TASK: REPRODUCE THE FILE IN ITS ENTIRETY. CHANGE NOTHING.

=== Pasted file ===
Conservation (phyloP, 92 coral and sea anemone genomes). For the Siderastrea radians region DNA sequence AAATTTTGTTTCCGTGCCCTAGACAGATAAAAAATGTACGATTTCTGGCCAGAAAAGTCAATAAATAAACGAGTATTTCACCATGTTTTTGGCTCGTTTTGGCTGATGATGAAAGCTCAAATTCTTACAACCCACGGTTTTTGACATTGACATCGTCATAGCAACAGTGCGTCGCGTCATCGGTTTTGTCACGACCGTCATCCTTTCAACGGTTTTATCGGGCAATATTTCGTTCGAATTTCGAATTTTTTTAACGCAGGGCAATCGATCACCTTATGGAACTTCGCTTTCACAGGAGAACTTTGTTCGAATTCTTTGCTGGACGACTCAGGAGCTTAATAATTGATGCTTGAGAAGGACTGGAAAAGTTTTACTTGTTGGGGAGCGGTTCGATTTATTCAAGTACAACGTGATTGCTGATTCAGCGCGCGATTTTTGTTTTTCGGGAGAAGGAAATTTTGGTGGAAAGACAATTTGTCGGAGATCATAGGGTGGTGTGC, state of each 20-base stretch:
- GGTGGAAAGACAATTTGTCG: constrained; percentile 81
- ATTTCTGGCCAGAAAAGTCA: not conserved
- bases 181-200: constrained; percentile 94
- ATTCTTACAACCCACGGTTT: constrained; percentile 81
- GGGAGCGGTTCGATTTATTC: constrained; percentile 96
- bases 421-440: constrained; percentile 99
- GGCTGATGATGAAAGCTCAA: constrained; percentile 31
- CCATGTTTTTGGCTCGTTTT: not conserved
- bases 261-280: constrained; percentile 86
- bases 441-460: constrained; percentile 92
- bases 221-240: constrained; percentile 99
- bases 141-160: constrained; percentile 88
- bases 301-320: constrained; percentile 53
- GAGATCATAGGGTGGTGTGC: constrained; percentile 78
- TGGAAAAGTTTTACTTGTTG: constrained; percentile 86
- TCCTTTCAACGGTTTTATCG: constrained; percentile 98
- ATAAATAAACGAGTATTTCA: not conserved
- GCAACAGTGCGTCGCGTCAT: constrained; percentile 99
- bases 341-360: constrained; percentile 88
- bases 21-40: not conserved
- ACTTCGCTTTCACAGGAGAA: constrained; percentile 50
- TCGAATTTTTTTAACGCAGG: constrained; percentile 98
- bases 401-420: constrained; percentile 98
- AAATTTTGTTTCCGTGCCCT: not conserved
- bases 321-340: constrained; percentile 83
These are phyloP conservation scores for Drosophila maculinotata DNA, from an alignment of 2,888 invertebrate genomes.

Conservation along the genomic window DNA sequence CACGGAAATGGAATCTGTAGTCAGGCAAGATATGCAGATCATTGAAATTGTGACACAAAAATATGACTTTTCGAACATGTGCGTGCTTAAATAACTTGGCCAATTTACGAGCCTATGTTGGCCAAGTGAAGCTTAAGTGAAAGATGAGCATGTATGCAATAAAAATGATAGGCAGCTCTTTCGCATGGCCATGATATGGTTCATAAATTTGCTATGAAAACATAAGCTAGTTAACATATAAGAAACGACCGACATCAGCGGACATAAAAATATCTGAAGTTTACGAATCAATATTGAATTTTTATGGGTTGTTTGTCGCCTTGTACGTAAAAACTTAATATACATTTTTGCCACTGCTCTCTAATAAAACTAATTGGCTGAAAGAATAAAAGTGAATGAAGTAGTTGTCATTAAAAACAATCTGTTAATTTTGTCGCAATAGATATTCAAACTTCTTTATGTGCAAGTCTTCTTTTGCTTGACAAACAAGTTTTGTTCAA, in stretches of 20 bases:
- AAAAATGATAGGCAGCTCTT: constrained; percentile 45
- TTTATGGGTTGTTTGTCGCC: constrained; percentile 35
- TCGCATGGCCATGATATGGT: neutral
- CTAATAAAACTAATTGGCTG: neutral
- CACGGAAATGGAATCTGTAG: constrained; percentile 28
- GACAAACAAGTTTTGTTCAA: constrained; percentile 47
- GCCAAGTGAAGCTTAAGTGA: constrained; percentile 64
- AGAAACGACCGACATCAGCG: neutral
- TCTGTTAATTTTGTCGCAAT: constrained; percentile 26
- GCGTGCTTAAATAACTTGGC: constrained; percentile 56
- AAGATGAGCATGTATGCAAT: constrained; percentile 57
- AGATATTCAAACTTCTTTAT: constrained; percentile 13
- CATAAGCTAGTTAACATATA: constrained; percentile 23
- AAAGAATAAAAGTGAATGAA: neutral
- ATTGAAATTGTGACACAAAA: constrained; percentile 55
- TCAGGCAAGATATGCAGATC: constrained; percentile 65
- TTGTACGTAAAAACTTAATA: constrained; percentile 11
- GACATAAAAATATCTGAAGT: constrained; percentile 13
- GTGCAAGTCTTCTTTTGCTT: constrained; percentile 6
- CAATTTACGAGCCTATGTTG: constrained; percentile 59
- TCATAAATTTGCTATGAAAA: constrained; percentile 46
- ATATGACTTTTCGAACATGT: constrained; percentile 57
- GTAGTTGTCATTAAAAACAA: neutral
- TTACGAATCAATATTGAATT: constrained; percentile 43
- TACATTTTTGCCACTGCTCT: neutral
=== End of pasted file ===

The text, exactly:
Conservation (phyloP, 92 coral and sea anemone genomes). For the Siderastrea radians region DNA sequence AAATTTTGTTTCCGTGCCCTAGACAGATAAAAAATGTACGATTTCTGGCCAGAAAAGTCAATAAATAAACGAGTATTTCACCATGTTTTTGGCTCGTTTTGGCTGATGATGAAAGCTCAAATTCTTACAACCCACGGTTTTTGACATTGACATCGTCATAGCAACAGTGCGTCGCGTCATCGGTTTTGTCACGACCGTCATCCTTTCAACGGTTTTATCGGGCAATATTTCGTTCGAATTTCGAATTTTTTTAACGCAGGGCAATCGATCACCTTATGGAACTTCGCTTTCACAGGAGAACTTTGTTCGAATTCTTTGCTGGACGACTCAGGAGCTTAATAATTGATGCTTGAGAAGGACTGGAAAAGTTTTACTTGTTGGGGAGCGGTTCGATTTATTCAAGTACAACGTGATTGCTGATTCAGCGCGCGATTTTTGTTTTTCGGGAGAAGGAAATTTTGGTGGAAAGACAATTTGTCGGAGATCATAGGGTGGTGTGC, state of each 20-base stretch:
- GGTGGAAAGACAATTTGTCG: constrained; percentile 81
- ATTTCTGGCCAGAAAAGTCA: not conserved
- bases 181-200: constrained; percentile 94
- ATTCTTACAACCCACGGTTT: constrained; percentile 81
- GGGAGCGGTTCGATTTATTC: constrained; percentile 96
- bases 421-440: constrained; percentile 99
- GGCTGATGATGAAAGCTCAA: constrained; percentile 31
- CCATGTTTTTGGCTCGTTTT: not conserved
- bases 261-280: constrained; percentile 86
- bases 441-460: constrained; percentile 92
- bases 221-240: constrained; percentile 99
- bases 141-160: constrained; percentile 88
- bases 301-320: constrained; percentile 53
- GAGATCATAGGGTGGTGTGC: constrained; percentile 78
- TGGAAAAGTTTTACTTGTTG: constrained; percentile 86
- TCCTTTCAACGGTTTTATCG: constrained; percentile 98
- ATAAATAAACGAGTATTTCA: not conserved
- GCAACAGTGCGTCGCGTCAT: constrained; percentile 99
- bases 341-360: constrained; percentile 88
- bases 21-40: not conserved
- ACTTCGCTTTCACAGGAGAA: constrained; percentile 50
- TCGAATTTTTTTAACGCAGG: constrained; percentile 98
- bases 401-420: constrained; percentile 98
- AAATTTTGTTTCCGTGCCCT: not conserved
- bases 321-340: constrained; percentile 83
These are phyloP conservation scores for Drosophila maculinotata DNA, from an alignment of 2,888 invertebrate genomes.

Conservation along the genomic window DNA sequence CACGGAAATGGAATCTGTAGTCAGGCAAGATATGCAGATCATTGAAATTGTGACACAAAAATATGACTTTTCGAACATGTGCGTGCTTAAATAACTTGGCCAATTTACGAGCCTATGTTGGCCAAGTGAAGCTTAAGTGAAAGATGAGCATGTATGCAATAAAAATGATAGGCAGCTCTTTCGCATGGCCATGATATGGTTCATAAATTTGCTATGAAAACATAAGCTAGTTAACATATAAGAAACGACCGACATCAGCGGACATAAAAATATCTGAAGTTTACGAATCAATATTGAATTTTTATGGGTTGTTTGTCGCCTTGTACGTAAAAACTTAATATACATTTTTGCCACTGCTCTCTAATAAAACTAATTGGCTGAAAGAATAAAAGTGAATGAAGTAGTTGTCATTAAAAACAATCTGTTAATTTTGTCGCAATAGATATTCAAACTTCTTTATGTGCAAGTCTTCTTTTGCTTGACAAACAAGTTTTGTTCAA, in stretches of 20 bases:
- AAAAATGATAGGCAGCTCTT: constrained; percentile 45
- TTTATGGGTTGTTTGTCGCC: constrained; percentile 35
- TCGCATGGCCATGATATGGT: neutral
- CTAATAAAACTAATTGGCTG: neutral
- CACGGAAATGGAATCTGTAG: constrained; percentile 28
- GACAAACAAGTTTTGTTCAA: constrained; percentile 47
- GCCAAGTGAAGCTTAAGTGA: constrained; percentile 64
- AGAAACGACCGACATCAGCG: neutral
- TCTGTTAATTTTGTCGCAAT: constrained; percentile 26
- GCGTGCTTAAATAACTTGGC: constrained; percentile 56
- AAGATGAGCATGTATGCAAT: constrained; percentile 57
- AGATATTCAAACTTCTTTAT: constrained; percentile 13
- CATAAGCTAGTTAACATATA: constrained; percentile 23
- AAAGAATAAAAGTGAATGAA: neutral
- ATTGAAATTGTGACACAAAA: constrained; percentile 55
- TCAGGCAAGATATGCAGATC: constrained; percentile 65
- TTGTACGTAAAAACTTAATA: constrained; percentile 11
- GACATAAAAATATCTGAAGT: constrained; percentile 13
- GTGCAAGTCTTCTTTTGCTT: constrained; percentile 6
- CAATTTACGAGCCTATGTTG: constrained; percentile 59
- TCATAAATTTGCTATGAAAA: constrained; percentile 46
- ATATGACTTTTCGAACATGT: constrained; percentile 57
- GTAGTTGTCATTAAAAACAA: neutral
- TTACGAATCAATATTGAATT: constrained; percentile 43
- TACATTTTTGCCACTGCTCT: neutral